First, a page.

Part Of The Strand Could Be Turned Into A Public Park Under New Proposals

Strand

Pedestrianisation is in vogue, and the Strand could be next.

Although London is roughly 47% green space, we’re never going to say no to a little more. Especially when it involves turning one of Central London’s busiest roads into a cute little park. Westminster Council’s Strand Aldwych project would see a 200-metre stretch of the Strand – including the section outside of Somerset House – transformed into a fully pedestrianised area, complete with trees, lawns, and cycle lanes.

Strand
Westward view, showing the rerouted traffic along Aldwych.

That is, of course, if the plans are approved. Given the whole Oxford Street pedestrianisation saga – from the “this is definitely happening” to the “erm, maybe not” to the “wait, what actually IS happening?” – we won’t be holding our breath for this one. Should it go ahead, traffic will be rerouted slightly to the north, along an improved (and impressively tree-lined, according to the sketches) Aldwych. The roadway running in front of Somerset House would then be blocked to traffic, with access available only on bike or foot.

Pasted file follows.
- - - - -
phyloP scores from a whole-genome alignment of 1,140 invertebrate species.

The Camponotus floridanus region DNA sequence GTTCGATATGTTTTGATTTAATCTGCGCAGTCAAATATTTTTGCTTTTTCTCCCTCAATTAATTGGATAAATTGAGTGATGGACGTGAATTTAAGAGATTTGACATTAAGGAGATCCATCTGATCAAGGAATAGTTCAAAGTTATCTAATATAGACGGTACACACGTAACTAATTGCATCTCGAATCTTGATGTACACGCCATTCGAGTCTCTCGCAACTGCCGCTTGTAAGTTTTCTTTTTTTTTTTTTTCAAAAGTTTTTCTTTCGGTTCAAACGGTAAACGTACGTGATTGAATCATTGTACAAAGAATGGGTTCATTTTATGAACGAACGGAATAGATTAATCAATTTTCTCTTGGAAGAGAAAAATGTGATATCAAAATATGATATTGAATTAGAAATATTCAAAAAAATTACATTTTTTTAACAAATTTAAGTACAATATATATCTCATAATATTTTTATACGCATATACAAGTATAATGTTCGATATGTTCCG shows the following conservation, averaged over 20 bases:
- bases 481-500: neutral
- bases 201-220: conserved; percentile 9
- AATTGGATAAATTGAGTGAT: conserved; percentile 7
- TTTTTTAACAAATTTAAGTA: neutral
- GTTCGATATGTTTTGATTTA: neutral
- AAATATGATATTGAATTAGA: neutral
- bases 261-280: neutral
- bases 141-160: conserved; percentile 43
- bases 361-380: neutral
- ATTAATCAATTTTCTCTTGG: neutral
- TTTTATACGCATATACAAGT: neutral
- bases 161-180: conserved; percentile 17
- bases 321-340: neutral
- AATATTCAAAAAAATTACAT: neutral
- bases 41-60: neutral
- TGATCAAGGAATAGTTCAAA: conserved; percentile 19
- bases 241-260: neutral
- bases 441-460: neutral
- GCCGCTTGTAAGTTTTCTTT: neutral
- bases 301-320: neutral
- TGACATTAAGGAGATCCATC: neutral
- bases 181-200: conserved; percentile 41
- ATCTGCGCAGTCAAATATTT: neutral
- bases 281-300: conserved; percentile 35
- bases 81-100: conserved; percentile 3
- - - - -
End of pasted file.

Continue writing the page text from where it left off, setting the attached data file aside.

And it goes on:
Strand
Artist’s impression of the Strand, looking east towards St Mary Le Strand.

The plans – backed by a cool £28 million of council investment – call for a raised lawn, an activity zone, and vaguer proposals such as a “flexible open space”. It should bring some peace and quiet to St Mary Le Strand Church, currently marooned in the middle of the road, and will also provide a calmer foreground to Somerset House. Other benefits, including improved air quality, reduced traffic congestion, and a better visitor experience, are all part of the rationale behind this redevelopment.

Strand
St Mary Le Strand would be a major beneficiary under the pedestrianisation plans. Photo: @wanderforawhile

The public consultation process has only just begun, and updated proposals are mooted for later in 2019 – so if the pedestrianisation is to happen, we’re unlikely to see work begin until deep into 2020. Of course, if objections from local residents sink this plan, the whole project could end Stranded.

You can take a look at the full proposals and submit your comments here.

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